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jim36

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  • Repairing a Broken Instant Canopy

    I’ve run into the same problem, and have a slightly better solution. First, you could replace the whole strut with a flat bar. It wouldn’t look the same, but would be ok if you painted it white. Second, drilling any more holes in the flimsy strut is just making it weaker, so I think the pop rivet/screws are not ideal. I used a price of flat bar just the right size to fit snugly within the tube, about 4-6 inches long; 3 inches are probably adequate, but felt too short. I drilled a hole in the middle, where the adjoining screw for the neighboring strut would be. Then you can use either epoxy or polyurethane glue to hold the bar inside the strut. In theory, if the bar was the perfect size, it would fit tightly, and you wouldn’t need any glue. You could use any number of adhesives, li…

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    I’ve run into the same problem, and have a slightly better solution. First, you could replace the whole strut with a flat bar. It wouldn’t look the same, but would be ok if you painted it white. Second, drilling any more holes in the flimsy strut is just making it weaker, so I think the pop rivet/screws are not ideal. I used a price of flat bar just the right size to fit snugly within the tube, about 4-6 inches long; 3 inches are probably adequate, but felt too short. I drilled a hole in the middle, where the adjoining screw for the neighboring strut would be. Then you can use either epoxy or polyurethane glue to hold the bar inside the strut. In theory, if the bar was the perfect size, it would fit tightly, and you wouldn’t need any glue. You could use any number of adhesives, like a Liquid Nails caulk, the bond doesn’t need to be that strong, and you have a lot of surface area to work with. Maybe you could just use foaming insulation in a can, but that might not be strong enough.I used the foaming poly glue. Usually it’s a woodworking glue, that you dampen the wood before applying the glue thinly, to make it foam to fill any voids and cure. Epoxy seemed overkill, you don’t need that strong a glue, and you want to fill the space, so the foaming poly glue was perfect; I just added a few drops of water to the glue, and coated the bar, and slid it inside the middle of the strut, and waited to cure. You could put the glue in the strut first, but I felt coating the bar would be a more uniform application.Then just assemble the strut into framework.For our next trick, we replace the cloth covering part of their canopy!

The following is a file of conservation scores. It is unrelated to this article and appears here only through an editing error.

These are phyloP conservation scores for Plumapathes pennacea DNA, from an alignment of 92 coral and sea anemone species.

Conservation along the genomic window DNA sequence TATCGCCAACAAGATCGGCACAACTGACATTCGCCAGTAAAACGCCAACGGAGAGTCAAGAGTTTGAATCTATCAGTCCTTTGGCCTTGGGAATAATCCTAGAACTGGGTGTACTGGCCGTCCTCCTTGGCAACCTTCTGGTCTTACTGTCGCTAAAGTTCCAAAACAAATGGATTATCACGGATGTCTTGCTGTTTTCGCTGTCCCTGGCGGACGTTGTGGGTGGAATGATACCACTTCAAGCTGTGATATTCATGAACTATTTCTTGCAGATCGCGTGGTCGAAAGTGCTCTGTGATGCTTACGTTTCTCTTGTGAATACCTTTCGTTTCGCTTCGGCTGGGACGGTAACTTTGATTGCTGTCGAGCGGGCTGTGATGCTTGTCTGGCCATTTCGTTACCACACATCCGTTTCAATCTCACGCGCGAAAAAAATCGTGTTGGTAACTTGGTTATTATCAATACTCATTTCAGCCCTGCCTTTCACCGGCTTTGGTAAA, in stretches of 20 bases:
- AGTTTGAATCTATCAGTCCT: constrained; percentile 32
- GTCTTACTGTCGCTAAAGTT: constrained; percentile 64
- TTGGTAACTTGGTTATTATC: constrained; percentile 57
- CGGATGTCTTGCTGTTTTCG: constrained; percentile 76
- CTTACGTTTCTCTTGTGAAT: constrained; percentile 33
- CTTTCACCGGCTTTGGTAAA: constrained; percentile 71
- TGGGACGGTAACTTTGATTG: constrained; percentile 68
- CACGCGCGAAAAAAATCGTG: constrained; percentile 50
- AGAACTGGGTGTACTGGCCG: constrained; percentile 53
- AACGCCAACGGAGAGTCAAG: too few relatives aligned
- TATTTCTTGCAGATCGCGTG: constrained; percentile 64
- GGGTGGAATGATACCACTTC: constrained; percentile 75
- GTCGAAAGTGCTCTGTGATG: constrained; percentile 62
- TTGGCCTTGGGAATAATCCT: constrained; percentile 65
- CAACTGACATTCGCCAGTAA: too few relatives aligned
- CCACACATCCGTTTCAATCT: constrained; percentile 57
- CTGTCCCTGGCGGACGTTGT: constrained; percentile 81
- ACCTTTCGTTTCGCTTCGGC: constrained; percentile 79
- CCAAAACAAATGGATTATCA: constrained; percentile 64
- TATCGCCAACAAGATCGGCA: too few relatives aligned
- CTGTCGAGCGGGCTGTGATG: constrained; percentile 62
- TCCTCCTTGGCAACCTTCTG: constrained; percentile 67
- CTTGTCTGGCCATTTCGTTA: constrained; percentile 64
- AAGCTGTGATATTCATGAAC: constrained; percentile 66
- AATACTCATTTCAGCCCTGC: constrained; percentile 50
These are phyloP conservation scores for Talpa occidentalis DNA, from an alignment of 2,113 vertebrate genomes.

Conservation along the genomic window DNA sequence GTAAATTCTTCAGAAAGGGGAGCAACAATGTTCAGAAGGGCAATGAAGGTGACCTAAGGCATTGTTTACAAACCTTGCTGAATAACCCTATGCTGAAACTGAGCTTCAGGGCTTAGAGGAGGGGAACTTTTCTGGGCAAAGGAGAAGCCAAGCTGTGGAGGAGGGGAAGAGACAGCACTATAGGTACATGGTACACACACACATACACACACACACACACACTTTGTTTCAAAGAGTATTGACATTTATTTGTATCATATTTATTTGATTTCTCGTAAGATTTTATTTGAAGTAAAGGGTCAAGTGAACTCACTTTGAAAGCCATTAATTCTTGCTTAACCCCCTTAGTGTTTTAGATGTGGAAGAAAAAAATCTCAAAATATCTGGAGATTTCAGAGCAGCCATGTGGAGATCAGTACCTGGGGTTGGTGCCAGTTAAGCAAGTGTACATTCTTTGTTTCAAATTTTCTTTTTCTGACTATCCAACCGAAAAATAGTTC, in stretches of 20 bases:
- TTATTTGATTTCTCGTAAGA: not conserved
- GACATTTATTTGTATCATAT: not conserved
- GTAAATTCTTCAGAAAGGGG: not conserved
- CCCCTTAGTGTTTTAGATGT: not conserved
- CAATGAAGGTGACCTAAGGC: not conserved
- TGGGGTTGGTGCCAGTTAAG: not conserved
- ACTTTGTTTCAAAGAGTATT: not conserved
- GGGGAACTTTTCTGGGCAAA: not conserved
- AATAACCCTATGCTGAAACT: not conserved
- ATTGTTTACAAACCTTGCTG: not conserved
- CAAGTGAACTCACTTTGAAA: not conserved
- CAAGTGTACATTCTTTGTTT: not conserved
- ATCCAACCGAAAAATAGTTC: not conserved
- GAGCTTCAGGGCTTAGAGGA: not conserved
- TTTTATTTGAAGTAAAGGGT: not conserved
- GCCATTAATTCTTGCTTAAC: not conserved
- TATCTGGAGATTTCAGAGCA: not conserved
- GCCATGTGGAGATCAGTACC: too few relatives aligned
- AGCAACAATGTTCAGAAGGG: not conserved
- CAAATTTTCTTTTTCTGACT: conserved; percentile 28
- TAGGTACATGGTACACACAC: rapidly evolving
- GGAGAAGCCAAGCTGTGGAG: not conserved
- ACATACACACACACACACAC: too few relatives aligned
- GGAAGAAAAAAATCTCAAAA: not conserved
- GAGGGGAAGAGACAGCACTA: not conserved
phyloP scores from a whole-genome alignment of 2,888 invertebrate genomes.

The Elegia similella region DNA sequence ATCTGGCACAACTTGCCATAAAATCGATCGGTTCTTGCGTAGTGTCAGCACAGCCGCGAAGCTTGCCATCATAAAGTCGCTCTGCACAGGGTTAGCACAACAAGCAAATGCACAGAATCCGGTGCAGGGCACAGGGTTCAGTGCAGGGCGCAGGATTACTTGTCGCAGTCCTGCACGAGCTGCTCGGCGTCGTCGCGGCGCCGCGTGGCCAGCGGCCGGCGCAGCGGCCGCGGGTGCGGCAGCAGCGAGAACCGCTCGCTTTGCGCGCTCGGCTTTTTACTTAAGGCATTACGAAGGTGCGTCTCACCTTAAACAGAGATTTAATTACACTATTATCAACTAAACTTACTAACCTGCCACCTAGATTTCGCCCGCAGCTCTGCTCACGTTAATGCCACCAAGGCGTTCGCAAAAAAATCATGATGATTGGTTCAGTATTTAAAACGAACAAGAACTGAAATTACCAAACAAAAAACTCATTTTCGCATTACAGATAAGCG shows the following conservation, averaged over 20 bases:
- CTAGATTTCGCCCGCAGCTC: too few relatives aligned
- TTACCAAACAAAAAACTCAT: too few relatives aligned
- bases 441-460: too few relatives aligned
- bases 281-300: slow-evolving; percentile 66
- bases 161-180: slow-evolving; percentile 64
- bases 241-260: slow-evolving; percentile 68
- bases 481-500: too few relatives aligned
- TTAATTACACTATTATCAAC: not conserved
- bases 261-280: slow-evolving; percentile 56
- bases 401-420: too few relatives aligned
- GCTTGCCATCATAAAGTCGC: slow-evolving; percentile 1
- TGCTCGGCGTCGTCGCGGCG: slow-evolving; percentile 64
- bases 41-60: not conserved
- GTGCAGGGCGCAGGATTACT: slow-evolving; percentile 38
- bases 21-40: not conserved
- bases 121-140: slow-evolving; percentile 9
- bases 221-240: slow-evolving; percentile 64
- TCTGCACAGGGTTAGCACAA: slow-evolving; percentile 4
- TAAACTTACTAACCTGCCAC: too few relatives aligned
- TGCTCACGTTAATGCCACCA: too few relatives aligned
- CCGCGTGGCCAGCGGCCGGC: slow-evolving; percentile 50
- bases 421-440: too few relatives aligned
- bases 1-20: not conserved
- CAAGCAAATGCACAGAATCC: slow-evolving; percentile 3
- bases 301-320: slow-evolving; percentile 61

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  • Easy Applesauce

    There are lots of ways to make this easier. You can get a gadget that peels and cores the apples easily. Or you can just quarter the apples without peeling them, cook them, and then run them through a 'Victorio' type strainer with an auger inside a cylindrical screen. It takes out peels, seeds, stems and anything else solid. A MUST HAVE! If you cook the apples with red peels, the applesauce will be a beautiful marbled pink!One of the hardest things about making applesauce is keeping it from browning. Chilling the apples before hand and chilling the cut apples in ice water with lemon juice or citric acid and some sugar helps a lot. The amount of sugar and acidity in the apples also matters.

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